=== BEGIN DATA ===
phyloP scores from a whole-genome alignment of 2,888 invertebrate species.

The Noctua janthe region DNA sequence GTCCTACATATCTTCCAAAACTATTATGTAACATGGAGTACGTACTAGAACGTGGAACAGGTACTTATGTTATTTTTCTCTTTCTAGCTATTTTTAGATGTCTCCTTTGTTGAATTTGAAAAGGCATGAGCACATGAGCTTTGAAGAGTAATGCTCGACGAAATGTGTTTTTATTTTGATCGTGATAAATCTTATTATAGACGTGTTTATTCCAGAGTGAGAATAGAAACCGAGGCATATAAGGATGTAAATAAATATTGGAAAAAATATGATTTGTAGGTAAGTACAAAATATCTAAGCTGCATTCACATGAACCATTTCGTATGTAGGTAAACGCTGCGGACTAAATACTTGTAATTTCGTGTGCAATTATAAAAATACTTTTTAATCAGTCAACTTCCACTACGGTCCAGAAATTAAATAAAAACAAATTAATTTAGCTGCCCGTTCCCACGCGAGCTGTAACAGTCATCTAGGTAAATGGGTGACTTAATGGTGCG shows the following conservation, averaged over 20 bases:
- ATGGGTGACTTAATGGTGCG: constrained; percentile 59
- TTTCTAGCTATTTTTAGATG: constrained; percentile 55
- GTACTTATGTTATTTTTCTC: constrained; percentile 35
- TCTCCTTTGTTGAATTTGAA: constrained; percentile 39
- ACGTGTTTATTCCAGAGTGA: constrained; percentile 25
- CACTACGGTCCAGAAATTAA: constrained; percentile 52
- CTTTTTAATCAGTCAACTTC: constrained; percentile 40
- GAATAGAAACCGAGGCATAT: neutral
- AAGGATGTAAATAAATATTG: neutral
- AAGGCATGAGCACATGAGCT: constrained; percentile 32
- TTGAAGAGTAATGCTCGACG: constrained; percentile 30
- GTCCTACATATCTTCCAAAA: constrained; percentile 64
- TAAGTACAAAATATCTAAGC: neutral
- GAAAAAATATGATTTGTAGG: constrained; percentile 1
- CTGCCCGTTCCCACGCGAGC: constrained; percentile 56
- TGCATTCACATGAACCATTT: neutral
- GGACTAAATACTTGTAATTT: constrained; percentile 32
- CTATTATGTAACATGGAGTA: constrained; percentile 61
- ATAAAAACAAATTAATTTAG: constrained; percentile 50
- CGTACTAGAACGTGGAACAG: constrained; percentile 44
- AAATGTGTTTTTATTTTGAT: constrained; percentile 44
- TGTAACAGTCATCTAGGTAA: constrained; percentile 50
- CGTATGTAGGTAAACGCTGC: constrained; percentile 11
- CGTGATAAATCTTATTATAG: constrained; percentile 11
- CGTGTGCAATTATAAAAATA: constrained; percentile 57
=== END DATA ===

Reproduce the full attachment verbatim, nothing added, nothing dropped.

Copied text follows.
phyloP scores from a whole-genome alignment of 2,888 invertebrate species.

The Noctua janthe region DNA sequence GTCCTACATATCTTCCAAAACTATTATGTAACATGGAGTACGTACTAGAACGTGGAACAGGTACTTATGTTATTTTTCTCTTTCTAGCTATTTTTAGATGTCTCCTTTGTTGAATTTGAAAAGGCATGAGCACATGAGCTTTGAAGAGTAATGCTCGACGAAATGTGTTTTTATTTTGATCGTGATAAATCTTATTATAGACGTGTTTATTCCAGAGTGAGAATAGAAACCGAGGCATATAAGGATGTAAATAAATATTGGAAAAAATATGATTTGTAGGTAAGTACAAAATATCTAAGCTGCATTCACATGAACCATTTCGTATGTAGGTAAACGCTGCGGACTAAATACTTGTAATTTCGTGTGCAATTATAAAAATACTTTTTAATCAGTCAACTTCCACTACGGTCCAGAAATTAAATAAAAACAAATTAATTTAGCTGCCCGTTCCCACGCGAGCTGTAACAGTCATCTAGGTAAATGGGTGACTTAATGGTGCG shows the following conservation, averaged over 20 bases:
- ATGGGTGACTTAATGGTGCG: constrained; percentile 59
- TTTCTAGCTATTTTTAGATG: constrained; percentile 55
- GTACTTATGTTATTTTTCTC: constrained; percentile 35
- TCTCCTTTGTTGAATTTGAA: constrained; percentile 39
- ACGTGTTTATTCCAGAGTGA: constrained; percentile 25
- CACTACGGTCCAGAAATTAA: constrained; percentile 52
- CTTTTTAATCAGTCAACTTC: constrained; percentile 40
- GAATAGAAACCGAGGCATAT: neutral
- AAGGATGTAAATAAATATTG: neutral
- AAGGCATGAGCACATGAGCT: constrained; percentile 32
- TTGAAGAGTAATGCTCGACG: constrained; percentile 30
- GTCCTACATATCTTCCAAAA: constrained; percentile 64
- TAAGTACAAAATATCTAAGC: neutral
- GAAAAAATATGATTTGTAGG: constrained; percentile 1
- CTGCCCGTTCCCACGCGAGC: constrained; percentile 56
- TGCATTCACATGAACCATTT: neutral
- GGACTAAATACTTGTAATTT: constrained; percentile 32
- CTATTATGTAACATGGAGTA: constrained; percentile 61
- ATAAAAACAAATTAATTTAG: constrained; percentile 50
- CGTACTAGAACGTGGAACAG: constrained; percentile 44
- AAATGTGTTTTTATTTTGAT: constrained; percentile 44
- TGTAACAGTCATCTAGGTAA: constrained; percentile 50
- CGTATGTAGGTAAACGCTGC: constrained; percentile 11
- CGTGATAAATCTTATTATAG: constrained; percentile 11
- CGTGTGCAATTATAAAAATA: constrained; percentile 57